The United Kingdom and its applications for accession to the Common Market
During the 1960s, the United Kingdom’s policy towards Europe changed. The wait-and-see approach of the 1940s and 1950s, which, at most, allowed for European cooperation at intergovernmental level, was gradually replaced by a determination to participate more actively in the European unification process.
A fear of being sidelined in international affairs and the resounding success of the European Economic Community (EEC) were the main factors behind the change in direction of the British Governments in the early 1960s. Public opinion and the major political parties, with their commitment to national sovereignty, appeared to be divided. For example, the Conservative Party was more pro-European than the Labour Party. The latter, together with the trade unions, was keen to protect the Welfare State and State control of the economy against what it popularly perceived to be a capitalist Europe too wedded to the idea of free trade.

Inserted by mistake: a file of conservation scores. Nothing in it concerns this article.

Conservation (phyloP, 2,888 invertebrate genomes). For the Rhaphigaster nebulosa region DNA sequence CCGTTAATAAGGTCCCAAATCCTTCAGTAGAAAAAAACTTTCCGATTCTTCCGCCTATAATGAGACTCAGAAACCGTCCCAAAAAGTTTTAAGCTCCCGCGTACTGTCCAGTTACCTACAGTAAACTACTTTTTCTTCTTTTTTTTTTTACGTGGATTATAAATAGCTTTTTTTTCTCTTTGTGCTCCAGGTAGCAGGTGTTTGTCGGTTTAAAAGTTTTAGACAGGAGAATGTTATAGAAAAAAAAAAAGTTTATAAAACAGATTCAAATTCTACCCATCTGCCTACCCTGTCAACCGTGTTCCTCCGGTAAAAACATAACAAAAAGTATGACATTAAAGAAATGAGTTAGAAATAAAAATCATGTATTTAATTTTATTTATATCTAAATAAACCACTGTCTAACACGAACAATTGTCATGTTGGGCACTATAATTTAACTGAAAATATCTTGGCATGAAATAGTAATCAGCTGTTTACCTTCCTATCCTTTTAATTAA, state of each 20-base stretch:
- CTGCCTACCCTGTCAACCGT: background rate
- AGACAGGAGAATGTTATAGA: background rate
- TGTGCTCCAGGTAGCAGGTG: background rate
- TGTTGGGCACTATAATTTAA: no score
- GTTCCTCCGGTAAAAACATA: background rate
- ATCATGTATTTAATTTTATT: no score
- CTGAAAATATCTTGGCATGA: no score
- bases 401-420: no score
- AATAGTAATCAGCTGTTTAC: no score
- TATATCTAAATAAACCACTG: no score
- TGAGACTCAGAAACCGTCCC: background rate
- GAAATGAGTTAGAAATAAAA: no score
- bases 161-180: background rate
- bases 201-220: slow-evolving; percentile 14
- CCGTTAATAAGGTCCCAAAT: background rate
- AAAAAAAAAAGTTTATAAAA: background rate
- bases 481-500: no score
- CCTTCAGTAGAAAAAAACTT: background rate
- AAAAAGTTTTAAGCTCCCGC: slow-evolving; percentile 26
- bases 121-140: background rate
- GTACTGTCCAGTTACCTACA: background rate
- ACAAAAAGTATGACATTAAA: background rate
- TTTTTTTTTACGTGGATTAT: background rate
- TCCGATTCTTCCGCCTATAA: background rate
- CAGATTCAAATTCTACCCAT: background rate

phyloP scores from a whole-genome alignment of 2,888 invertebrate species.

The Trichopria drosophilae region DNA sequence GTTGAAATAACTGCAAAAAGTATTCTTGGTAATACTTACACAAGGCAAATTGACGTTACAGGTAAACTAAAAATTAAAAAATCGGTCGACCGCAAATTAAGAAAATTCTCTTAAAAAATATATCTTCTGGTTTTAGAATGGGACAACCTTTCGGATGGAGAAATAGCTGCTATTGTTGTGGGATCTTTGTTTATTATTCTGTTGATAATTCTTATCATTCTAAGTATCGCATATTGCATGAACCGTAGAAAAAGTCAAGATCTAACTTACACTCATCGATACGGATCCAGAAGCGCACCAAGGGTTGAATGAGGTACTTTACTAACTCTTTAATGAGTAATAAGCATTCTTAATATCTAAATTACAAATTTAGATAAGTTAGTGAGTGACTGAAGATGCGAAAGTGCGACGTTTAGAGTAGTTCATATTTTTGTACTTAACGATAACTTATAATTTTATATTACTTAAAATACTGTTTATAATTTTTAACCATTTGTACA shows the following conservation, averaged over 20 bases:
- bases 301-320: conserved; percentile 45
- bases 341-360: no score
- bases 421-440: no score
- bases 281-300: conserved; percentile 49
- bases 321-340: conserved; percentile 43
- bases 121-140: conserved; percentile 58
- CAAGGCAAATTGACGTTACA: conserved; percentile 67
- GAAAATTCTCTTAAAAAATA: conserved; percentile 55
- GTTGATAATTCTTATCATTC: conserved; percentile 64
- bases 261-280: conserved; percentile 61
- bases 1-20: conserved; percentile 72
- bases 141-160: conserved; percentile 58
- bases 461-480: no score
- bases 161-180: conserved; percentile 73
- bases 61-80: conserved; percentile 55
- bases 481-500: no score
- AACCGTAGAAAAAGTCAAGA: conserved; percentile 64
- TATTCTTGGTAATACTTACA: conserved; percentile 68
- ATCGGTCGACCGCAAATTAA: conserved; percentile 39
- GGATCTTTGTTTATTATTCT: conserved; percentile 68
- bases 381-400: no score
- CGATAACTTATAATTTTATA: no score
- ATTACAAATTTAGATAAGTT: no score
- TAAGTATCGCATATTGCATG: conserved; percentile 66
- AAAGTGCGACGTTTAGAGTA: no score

The United Kingdom’s interest in Europe met with a mixed reaction elsewhere. The strongest opposition came from France, which, although it had welcomed the idea of the UK’s accession in the 1940s and 1950s, when Britain’s approach was lukewarm, changed its stance to rejection when General de Gaulle came to power. This was a symptom of the two countries’ jostling for position as leaders of Europe. Accordingly, France took a sceptical view of the United Kingdom’s relationship with the United States. The UK Government also found itself called to task for old grudges dating back to the war.